Chef’s secret on getting rich flavor from a cheap cut
By MATT EVERSMAN
Chef Matt Eversman makes his grilled flank steak over a bed of charcoal coals on his porch. | Richard A. Chapman~Sun-Times Media
Ever been at the grocery store or butcher to buy beef and had that moment when you say to yourself, “Gee, this cut is too expensive. Until there’s a special occasion, I gotta go with a cheaper cut”?
Well, maybe I can get you past the disappointment you may feel when going this route.
The good news is preparing lesser cuts the right way can greatly enhance the way they taste. And you don’t need to be a pro to do so.
Lesser cuts generally have something about them that make them less desirable to begin with, such as lower amounts of flavorful fat and gristle.
A good example is brisket. While grilling may work for some cuts of meat, brisket requires a different technique, such as braising.
To braise, you quickly sear or brown the meat in fat, then simmer in liquid (beef stock or broth) on low heat in a covered pot.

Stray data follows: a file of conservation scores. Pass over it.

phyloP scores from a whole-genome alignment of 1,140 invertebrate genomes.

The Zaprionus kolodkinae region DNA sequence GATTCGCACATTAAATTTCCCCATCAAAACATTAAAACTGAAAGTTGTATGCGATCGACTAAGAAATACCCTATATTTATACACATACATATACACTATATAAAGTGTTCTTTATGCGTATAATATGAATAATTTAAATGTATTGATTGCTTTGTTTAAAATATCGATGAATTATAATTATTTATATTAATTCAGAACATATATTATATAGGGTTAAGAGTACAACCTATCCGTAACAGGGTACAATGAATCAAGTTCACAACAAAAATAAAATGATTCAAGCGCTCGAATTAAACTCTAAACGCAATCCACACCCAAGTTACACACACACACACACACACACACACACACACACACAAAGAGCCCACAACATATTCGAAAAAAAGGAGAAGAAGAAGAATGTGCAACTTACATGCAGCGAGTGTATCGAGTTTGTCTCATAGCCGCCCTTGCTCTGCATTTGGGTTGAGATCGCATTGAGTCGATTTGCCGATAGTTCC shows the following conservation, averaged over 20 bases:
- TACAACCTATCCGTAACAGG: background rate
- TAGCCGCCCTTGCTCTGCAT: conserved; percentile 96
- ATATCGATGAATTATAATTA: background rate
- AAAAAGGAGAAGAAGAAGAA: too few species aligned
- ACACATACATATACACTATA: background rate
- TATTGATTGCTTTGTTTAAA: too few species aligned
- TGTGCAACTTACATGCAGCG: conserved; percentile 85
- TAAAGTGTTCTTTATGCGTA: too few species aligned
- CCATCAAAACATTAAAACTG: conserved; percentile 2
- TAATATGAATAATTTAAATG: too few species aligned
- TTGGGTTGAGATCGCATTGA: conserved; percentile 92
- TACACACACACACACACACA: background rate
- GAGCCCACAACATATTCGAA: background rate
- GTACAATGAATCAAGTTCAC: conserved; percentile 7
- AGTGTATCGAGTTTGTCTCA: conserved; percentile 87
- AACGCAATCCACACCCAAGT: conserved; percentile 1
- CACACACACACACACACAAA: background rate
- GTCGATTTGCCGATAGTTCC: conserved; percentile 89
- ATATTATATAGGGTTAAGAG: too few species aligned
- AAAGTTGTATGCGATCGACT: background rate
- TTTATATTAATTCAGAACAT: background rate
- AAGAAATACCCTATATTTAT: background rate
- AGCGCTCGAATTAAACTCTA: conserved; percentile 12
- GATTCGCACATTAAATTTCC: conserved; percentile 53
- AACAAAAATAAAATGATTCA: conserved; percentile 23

Braising may take a few extra steps and a little more time than slapping it on the grill, but it drives a lot of extra flavor into the meat and makes it nice and tender, too.
Flank steak is another popular lesser cut, especially during the summer. A lot of people marinate flank steak to tenderize it before grilling. The most important thing to remember when cooking this cut is to use a high heat source.
No matter if you’re searing in a pan or grilling it on the barbie, make sure the heat is very, very intense. Cooked over high heat, the meat will quickly pick up char on the outside without overcooking the inside.
If you were to cook over low heat, you would eventually get that char but the interior would be overcooked, lose juiciness and become stringy and tough.
Char is basically caramelization. A nicely charred flank steak that is medium-rare inside gives you everything you want from eating steak — great texture and juiciness.
How you slice flank steak can be just as important. Cut the meat thinly and across the grain so that the muscle fibers are short. Cutting with the grain will result in chewy, tough meat.
This recipe for flank steak is simple and fun to make. Try it, and then come by to try mine. I’d enjoy comparing notes about execution. Who knows? Yours may taste better.
Matt Eversman is the chef and partner at OON Chicago, 802 W. Randolph, opening this month.